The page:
- For foreign investors, InvITs have become an efficient way of investing in operating infrastructure assets
- Invits are an efficient way to own operating infra assets as distribution of 90% of cash flows is assured via regulation
Infrastructure investment trusts (InvITs) seem to be finally catching on with investors, especially private equity funds and long-term capital providers such as pension and sovereign wealth funds, even as domestic investors continue to shy away from the instrument.
In the last few months, several new InvITs have been announced, such as the renewable energy trust set up by the Piramal Group and Canada’s largest pension fund manager Canada Pension Plan Investment Board (CPPIB) and InvITs set up by Reliance Industries Ltd for its telecom assets and gas pipeline assets. Several other corporates and infrastructure investors too have been toying with the idea of creating such vehicles. An InvIT is a pool of money collected from investors to manage operational infrastructure projects, in return for a regular yield to its unitholders.
For foreign investors seeking investments that provide stable and long-term yields, InvITs have become an efficient way of investing in operating infrastructure assets for the yields they seek.
“InvITs are an efficient way to own operating infrastructure assets as distribution of 90% of cash flows is assured through regulation. Therefore, InvITs are seeing increasing interest from long-term foreign investors who want a low-risk, predictable cash flow distribution from infrastructure assets,” said Hardik Shah, director-infrastructure of the Asia-Pacific team at private equity firm Kohlberg Kravis Roberts (KKR).
The InvIT structure not only makes upstreaming of operating cash flows a lot easier, but also acts as a very good holding vehicle for multiple assets, he added.
Earlier this month, KKR along with Singaporean sovereign wealth fund GIC, picked up a large stake in India Grid Trust (IndiGrid), sponsored by private transmission developer Sterlite Power Grid Ventures. In February, Canadian pension fund Ontario Municipal Employees’ Retirement System said it would invest $121 million in IndInfravit Trust that holds a portfolio of five operational toll road concessions, which were initially built and operated by L&T Infrastructure Development Projects Ltd. CPPIB and European insurance giant Allianz are the other investors in IndInfravit.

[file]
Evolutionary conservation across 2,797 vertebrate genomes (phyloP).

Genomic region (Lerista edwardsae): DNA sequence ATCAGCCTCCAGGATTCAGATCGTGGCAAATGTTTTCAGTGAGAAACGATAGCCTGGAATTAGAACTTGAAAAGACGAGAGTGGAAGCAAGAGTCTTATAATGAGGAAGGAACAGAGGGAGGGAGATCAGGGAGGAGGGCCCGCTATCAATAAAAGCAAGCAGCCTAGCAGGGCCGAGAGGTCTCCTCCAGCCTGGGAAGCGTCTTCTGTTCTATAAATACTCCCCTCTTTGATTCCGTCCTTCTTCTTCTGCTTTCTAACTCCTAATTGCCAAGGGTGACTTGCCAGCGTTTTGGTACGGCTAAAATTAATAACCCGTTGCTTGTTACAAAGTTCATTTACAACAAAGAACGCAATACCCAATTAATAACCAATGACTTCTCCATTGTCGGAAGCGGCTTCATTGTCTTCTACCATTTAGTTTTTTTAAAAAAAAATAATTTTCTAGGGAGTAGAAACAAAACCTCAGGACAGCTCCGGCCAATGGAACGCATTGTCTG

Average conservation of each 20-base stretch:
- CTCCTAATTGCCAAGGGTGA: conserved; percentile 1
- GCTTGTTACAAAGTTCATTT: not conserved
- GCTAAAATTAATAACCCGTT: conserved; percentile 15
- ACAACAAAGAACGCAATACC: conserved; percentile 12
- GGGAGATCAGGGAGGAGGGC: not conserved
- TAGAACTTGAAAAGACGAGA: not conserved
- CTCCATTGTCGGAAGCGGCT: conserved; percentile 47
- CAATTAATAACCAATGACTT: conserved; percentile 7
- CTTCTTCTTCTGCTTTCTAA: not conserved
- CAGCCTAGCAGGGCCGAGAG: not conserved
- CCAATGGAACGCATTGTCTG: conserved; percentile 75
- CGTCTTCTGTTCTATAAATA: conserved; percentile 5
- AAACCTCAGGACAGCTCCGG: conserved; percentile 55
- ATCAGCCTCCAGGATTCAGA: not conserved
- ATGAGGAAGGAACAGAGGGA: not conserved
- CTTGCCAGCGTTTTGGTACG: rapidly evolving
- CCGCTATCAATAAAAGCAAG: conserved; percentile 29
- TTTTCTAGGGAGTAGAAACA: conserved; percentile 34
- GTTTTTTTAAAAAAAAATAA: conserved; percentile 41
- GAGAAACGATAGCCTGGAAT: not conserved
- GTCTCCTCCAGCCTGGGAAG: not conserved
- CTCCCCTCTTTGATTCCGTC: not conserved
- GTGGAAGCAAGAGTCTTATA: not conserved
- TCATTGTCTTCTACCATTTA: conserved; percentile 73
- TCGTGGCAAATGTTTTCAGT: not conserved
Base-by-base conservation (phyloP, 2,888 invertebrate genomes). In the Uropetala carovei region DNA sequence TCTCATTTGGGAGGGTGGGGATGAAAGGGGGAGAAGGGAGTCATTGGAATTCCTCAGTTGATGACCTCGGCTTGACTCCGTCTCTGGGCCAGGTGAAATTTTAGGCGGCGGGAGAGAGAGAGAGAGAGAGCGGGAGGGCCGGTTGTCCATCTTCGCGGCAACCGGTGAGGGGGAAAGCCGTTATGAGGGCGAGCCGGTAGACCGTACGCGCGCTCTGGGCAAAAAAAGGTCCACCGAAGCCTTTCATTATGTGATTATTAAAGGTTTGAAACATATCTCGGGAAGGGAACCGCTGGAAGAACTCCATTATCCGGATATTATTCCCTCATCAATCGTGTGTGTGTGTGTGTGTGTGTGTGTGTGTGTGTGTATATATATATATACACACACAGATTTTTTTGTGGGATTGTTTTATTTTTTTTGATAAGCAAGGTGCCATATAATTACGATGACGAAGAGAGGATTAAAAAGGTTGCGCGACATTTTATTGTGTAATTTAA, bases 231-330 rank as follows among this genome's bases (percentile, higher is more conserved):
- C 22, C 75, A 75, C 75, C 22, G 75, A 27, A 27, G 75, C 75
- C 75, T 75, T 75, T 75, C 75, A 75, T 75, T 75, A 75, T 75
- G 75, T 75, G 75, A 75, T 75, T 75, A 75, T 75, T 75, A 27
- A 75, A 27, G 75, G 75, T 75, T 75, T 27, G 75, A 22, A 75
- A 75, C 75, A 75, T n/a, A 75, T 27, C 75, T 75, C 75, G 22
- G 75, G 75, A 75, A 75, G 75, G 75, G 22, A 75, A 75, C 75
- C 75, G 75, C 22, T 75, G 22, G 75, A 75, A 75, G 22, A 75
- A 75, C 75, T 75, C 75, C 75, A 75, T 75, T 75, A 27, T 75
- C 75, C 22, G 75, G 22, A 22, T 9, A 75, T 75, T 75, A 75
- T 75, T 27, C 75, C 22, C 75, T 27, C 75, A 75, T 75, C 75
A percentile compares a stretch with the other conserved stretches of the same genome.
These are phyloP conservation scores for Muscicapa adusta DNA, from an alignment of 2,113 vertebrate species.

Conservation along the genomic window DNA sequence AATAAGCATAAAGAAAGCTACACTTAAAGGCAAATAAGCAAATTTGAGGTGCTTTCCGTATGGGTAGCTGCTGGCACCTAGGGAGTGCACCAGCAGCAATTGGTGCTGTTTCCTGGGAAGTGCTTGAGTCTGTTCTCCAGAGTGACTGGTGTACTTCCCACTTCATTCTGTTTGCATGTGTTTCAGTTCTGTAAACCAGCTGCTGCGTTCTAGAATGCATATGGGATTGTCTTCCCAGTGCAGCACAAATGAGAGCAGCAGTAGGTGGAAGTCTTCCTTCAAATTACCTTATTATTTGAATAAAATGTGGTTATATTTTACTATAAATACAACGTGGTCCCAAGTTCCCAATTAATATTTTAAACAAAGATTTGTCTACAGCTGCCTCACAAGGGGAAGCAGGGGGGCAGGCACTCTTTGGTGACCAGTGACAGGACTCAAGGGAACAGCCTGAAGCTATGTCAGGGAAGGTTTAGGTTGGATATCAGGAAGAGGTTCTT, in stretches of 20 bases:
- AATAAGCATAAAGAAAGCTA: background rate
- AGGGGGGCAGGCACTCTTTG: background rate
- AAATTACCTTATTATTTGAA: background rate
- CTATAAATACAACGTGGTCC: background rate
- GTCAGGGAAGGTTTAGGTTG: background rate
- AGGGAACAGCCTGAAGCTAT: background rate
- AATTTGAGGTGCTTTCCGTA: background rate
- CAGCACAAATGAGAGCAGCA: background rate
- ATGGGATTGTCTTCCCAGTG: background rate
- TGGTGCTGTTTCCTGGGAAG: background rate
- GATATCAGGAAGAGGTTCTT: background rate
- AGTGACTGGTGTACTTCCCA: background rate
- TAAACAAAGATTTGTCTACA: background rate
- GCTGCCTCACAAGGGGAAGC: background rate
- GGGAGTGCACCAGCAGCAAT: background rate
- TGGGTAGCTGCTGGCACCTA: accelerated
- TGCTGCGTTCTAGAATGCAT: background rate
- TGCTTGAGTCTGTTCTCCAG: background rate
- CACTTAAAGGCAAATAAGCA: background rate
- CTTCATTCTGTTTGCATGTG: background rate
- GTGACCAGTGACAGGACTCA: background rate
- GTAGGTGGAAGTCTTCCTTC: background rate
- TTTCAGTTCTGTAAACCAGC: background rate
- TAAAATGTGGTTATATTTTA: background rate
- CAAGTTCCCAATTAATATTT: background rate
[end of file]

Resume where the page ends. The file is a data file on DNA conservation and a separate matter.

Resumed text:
According to Khushru Jijina, managing director, Piramal Capital and Housing Finance Ltd, the country will see more InvITs being set up given the strong interest from pension funds and development finance institutions to participate in India’s infrastructure story.
“We believe there is enough appetite for another seven-eight InvITs in the country, provided the choice of sponsor and asset class is appropriate. While there already are InvITs in roads, renewables, power transmission and the first REIT for commercial real estate, investors may also look at owning assets such as airports, warehousing, shipping ports, telecom towers, storage tanks, city gas distribution through InvITs,” he said.
Piramal and CPPIB are looking to deploy an initial corpus of up to $600 million through their renewable energy InvIT.
To be sure, most of the action lately has been in the space of private InvITs, which can raise capital through private placement of units with a handful of institutional investors as against a public InvIT, which raises money through a public offering and is traded on stock exchanges.
After the markets regulator Securities and Exchange Board of India (Sebi) introduced InvITs in 2014, markets witnessed the listing of two public InvITs in 2017 (IRB InvIT Fund and India Grid Trust). Since then, no other InvIT has hit the markets with a public offering.
“There is institutional demand for yield and hence private InvITs are being used as a structure to meet that objective. There is no retail interest in public InvITs and hence, those are not preferred,” said Aalok Shah, managing director at investment bank Rothschild & Co.
Domestic institutional investors such as pension funds, insurance companies and mutual funds, have remained cautious and largely kept away from these instruments, leading to a lack of enthusiasm for public InvITs.
“Unlike foreign institutions with exposure to similar instruments in other markets, Indian institutional investors have had a very limited history of trading in these instruments. And even there, the experience with public InvITs has not been a good one as the prices have declined,” said Utpal Oza, head of investment banking at Nomura India. “Domestic institutional investors also find it hard to categorise these instruments as equity or debt in their books. Change in regulations governing such categorisation of such investments would help,” he added.